I’ve had my current tenant since I first decided to become a landlord and rent out my house two years ago. I did not take the proper steps of protecting myself by running a credit report on my tenant or verifying prior rental history. I had a couple of people interested, mostly college students from the local college, but decided to go with my current tenant. I had multiple conversations with her and I just had a gut feeling about her. So far, that gut feeling worked out to be correct and she has been a great tenant.

My tenant pays her rent on time. I’ve never had a bounced check from her and she doesn’t call me for minor repairs. I’ve never even had to respond to a “lockout” at 3am. Sometimes, I get so busy and I don’t realize that it is time to pick up the rent check and she will call me to remind me. Of course, part of it is probably because she doesn’t want to pay the $50 late fee but that’s ok with me.

I’m working on the new lease and I want to make an attempt to keep my current tenant for at least another two years. In today’s market, I could probably rent my home for about $1200. My current tenant is only paying $1000 which doesn’t quite cover the mortgage. I chose not to raise the rent last year in an effort to keep my tenant. This year, I’m going to give my tenant two options to stay. I’ve heard how hard it is being a landlord and some of the nightmare tenants. I’ve been able to avoid that and I want to continue not having to deal with crap like that.

Option 1:
If my tenant chooses to sign a one year lease, the rent will increase to $1100. I think this 10% increase is fair considering I did not increase the rent last year.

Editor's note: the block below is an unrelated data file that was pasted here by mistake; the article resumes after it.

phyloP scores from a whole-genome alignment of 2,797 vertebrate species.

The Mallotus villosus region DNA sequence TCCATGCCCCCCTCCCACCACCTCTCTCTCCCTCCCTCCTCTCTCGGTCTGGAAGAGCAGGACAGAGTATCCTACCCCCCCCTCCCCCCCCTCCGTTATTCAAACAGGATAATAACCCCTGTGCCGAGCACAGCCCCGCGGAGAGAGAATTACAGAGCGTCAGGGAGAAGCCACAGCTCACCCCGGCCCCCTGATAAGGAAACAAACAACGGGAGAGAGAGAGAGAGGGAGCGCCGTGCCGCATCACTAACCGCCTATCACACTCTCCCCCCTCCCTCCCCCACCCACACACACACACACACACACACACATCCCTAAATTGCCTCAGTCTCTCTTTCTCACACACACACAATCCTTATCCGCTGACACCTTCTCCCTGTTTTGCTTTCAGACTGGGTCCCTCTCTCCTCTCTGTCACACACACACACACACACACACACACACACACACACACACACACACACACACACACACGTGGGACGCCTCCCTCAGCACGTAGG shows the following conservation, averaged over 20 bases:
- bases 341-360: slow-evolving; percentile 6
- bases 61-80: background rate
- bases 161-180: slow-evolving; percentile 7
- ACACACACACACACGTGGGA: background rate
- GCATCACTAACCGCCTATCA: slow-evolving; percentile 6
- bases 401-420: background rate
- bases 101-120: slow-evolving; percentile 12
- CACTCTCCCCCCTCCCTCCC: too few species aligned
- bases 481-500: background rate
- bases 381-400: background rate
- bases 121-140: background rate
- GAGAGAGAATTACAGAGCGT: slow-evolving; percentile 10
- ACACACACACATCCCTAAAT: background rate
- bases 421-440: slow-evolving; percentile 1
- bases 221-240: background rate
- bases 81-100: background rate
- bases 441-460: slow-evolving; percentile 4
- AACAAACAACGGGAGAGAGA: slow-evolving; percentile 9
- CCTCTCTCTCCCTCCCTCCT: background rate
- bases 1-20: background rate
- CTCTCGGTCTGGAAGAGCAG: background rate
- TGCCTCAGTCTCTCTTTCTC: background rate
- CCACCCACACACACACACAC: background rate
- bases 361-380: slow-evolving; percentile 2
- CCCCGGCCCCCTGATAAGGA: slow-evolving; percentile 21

Option 2:

This is the least expensive option for the tenant and the best option for me. I’m offering to only increase the rent to $1050 if she chooses to sign a two year lease. This will pretty much guarantee I have a good paying tenant for the next two years and also give me time to get right-side-up on the home. By this time, I will have some equity in the home and the housing market will be in a lot better position.

My tenant has to let me which option she will choose by April 1st. Once I know her decision and have the signed lease in hand, I’ll let you guys know which option she chose.

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14 comments

  1. Master Your Card // March 10, 2008 at 7:28 AM  

    What a fantastic idea. You certainly do not want to risk losing your tennant - I know when my landlord hiked up my rent I started lookingf or a new place almost immediately.

  2. fitcat // March 10, 2008 at 6:21 PM  

    Just a cultural sort of question here, as an Australian reader iut struck me strange that you deal directly with your tenant (drafting the lease, picking up the rent, dealing or the case may be not dealing with lock outs).

    Is this standard in the American rental market? I ask only because it is exceptionally rare here for someone to deal directly with their landlord or tenant. Normally these sorts of things all go through a real estate agent. Not that it doesn't happen but for the most part you never hear it.

    Great idea though, offering a discount for locking in. We resigned our lease for twelve months as our rent only went up by $6 a week whereas some people were experiencing rent increases of $10, $15 and even $30 a week!

    [Unlike the US interest rates keep rising in Australia - they are at the highest they've been in a long time and it places stress on homeowners with mortgages, landlords with mortgages and tenants who have landlords with mortgages]

  3. SingleGuyMoney // March 10, 2008 at 6:30 PM  

    @fitcat: Basically, I choose to manage my property myself so I don't have to pay a management company. Since I only have 1 rental property, it doesn't take up too much of my time. If I had multiple properties, I probably would have someone manage it for me. Most property management companies charge about 5-10% of the montly rent.